Is this the strangest verse in the Bible?
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07-01-2012, 08:11 PM (This post was last modified: 07-01-2012 08:54 PM by cufflink.)
RE: Is this the strangest verse in the Bible?
(07-01-2012 07:22 PM)Bucky Ball Wrote:  
(07-01-2012 06:54 PM)kingschosen Wrote:  
(07-01-2012 06:35 PM)Bucky Ball Wrote:  Hi KC. Could you give us just ONE citation of a "reputable" theologian who says "god created evil" ?

Isaiah the prophet.

Which one ? There were at least three that I know of. Verse, and context please.

I think KC is right on this one, as is Rahn127 (post #2). The key verse is indeed Isaiah 45:7 (that's "Second Isaiah"), which Rahn has quoted. I've always read it as a crystal-clear denial of dualism, which the Hebrews may have come into contact with via Zoroastrianism. The Zoroastrian idea is that there are two gods, not one. One is a good guy (Ahura Mazda), who is the source of good; the other is a baddy (Ahriman), who brings evil. Neither one has complete power. It's a neat idea that easily solves the problem of theodicy: you don't have to ask "Why does a good god allow all these terrible things to happen?" When bad things happen to good people, it means that Ahriman temporarily has the upper hand.

In Isaiah you get a clear, definitive, uncompromising statement of monotheism. At an earlier point, the religion of the Hebrews is better characterized as monolatrous rather than monotheistic. That is, they acknowledged the existence of other gods, but their loyalty was exclusively to Yahweh. With that in mind, such ubiquitous phrases as "our God and God of our fathers" begin to make sense. Or consider the Shema, for Jews the single holiest verse in the Torah (Deuteronomy 6:4). When I was a kid, the translation in the prayer books was "Hear O Israel! the Lord our God, the Lord is one," which kind of sounds like a denial of the Trinity, centuries before Jesus. Smile A more accurate translation, however, is: "Hear O Israel, Yahweh is our God, Yahweh alone."

In Isaiah you get real monotheism: It's not just that Yahweh is our god. There is no other god. And therefore you can't attribute good to Yahweh and bad to some other deity, as in Zoroastrianism: both good and evil come from Yahweh. That's what Isaiah 45:7 is about.

OK, that was a bit of a tangent. To get back to the main point: It's interesting to me that people seem to be interpreting that Ezekiel verse as Yahweh admitting he goofed. I guess that's possible, but i haven't been reading it that way. I've always thought of it as Yahweh saying something like, "Yeah, I gave you bad laws--on purpose. I can screw with you whenever I like, because I AM THE LORD."

I'm not sure which interpretation makes more sense.

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07-01-2012, 08:23 PM (This post was last modified: 07-01-2012 08:27 PM by Bucky Ball.)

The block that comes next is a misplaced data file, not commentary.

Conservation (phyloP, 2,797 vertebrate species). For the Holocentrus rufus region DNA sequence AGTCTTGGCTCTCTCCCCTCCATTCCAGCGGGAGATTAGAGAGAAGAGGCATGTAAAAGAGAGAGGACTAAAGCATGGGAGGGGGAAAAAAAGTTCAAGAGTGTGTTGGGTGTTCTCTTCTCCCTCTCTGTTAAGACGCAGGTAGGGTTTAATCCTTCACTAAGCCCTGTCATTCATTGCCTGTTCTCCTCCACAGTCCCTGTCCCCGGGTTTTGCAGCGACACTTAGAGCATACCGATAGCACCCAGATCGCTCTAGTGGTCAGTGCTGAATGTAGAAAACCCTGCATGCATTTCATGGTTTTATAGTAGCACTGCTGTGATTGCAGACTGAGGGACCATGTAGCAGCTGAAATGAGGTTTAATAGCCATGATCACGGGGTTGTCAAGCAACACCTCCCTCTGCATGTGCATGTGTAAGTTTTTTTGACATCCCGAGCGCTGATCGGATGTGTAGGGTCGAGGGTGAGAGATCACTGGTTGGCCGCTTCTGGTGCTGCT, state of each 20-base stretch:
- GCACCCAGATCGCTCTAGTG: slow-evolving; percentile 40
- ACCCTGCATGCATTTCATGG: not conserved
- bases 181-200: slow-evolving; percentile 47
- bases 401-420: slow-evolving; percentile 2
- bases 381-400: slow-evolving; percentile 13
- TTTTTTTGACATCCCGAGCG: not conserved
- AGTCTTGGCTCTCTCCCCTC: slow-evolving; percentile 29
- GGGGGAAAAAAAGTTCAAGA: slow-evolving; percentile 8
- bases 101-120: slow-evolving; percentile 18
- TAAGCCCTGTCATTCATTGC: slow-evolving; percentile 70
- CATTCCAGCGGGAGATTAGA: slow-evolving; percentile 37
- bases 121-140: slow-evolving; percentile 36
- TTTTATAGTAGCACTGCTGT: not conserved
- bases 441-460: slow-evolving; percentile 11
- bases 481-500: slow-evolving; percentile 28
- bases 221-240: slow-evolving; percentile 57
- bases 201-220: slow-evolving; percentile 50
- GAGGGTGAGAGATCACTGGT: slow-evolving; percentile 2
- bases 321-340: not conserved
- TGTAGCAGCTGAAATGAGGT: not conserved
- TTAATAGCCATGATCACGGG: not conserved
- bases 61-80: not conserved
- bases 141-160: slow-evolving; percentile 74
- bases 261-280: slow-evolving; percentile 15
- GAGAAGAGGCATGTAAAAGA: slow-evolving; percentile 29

RE: Is this the strangest verse in the Bible?
(07-01-2012 06:54 PM)kingschosen Wrote:  
(07-01-2012 06:35 PM)Bucky Ball Wrote:  Hi KC. Could you give us just ONE citation of a "reputable" theologian who says "god created evil" ?

Isaiah the prophet.

I assume you are talking about Isaiah 45. The Hebrew word "ra" or "rah" has been translated many ways in various places, "wicked," "bad," "hurt," "harm," "ill," "sorrow," "mischief," "displeased," "adversity," "affliction," "trouble," "calamity," "grievous," "misery," and "trouble." In fact the Jewish philosopher, Martin Buber, makes a good case in "Good and Evil" for the original meaning of the word to be more like "chaos", (vs order), in that culture. Anyway, there are specific statements in the Pauline letters which contradict this, so I just find it inconsistent. (BTW, it is generally accepted that there were at least three distinct authors of the Isaiah texts, and THAT is why I asked "which one").

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07-01-2012, 09:22 PM
RE: Is this the strangest verse in the Bible?
Bucky, the occurances of the word are very definitive as to what it means.

Not to mention how the word is defined and what the root word means.

I understand the claim that it means "chaos"; however, it's very, very unlikely given the context and the use of the Hebrew.

You also mention Paul, but Paul is one of the biggest advocates of predestination and total sovereignty of God. Which verses are you referring to?

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07-01-2012, 10:27 PM
RE: Is this the strangest verse in the Bible?
Doesn't Paul say Adam was the source of evil ? (Romans : 12 ...Wherefore, as by one man sin entered into the world, and death by sin; and so death passed upon all men, for that all have sinned.) That's NOT what Isaiah says. Anyway, you said, "God created humans to sin". That means his purpose was to make defective creatures. That's just something no one else in religion has EVER said, (which is why I asked the "reputable" theologian question). It just struck me as a very odd thing to say. Paul was a "dualist", which the original community in Jerusalem, (which was ignorant of Greek philosophy), knew NOTHING about. Paul changed EVERYTHING, which is why he had so many fights with James and his camp. Christianity SHOULD be called "Paulianity".

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Those who were seen dancing were thought to be insane by those who could not hear the music - Friedrich Nietzsche
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08-01-2012, 02:37 AM
RE: Is this the strangest verse in the Bible?
Ya know for me arguing over the bible is like arguing about Star Trek characters and how they might have fit into the Star wars genre. - ya know, cause it's all fiction Smile

Insanity - doing the same thing over and over again and expecting different results
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08-01-2012, 08:05 AM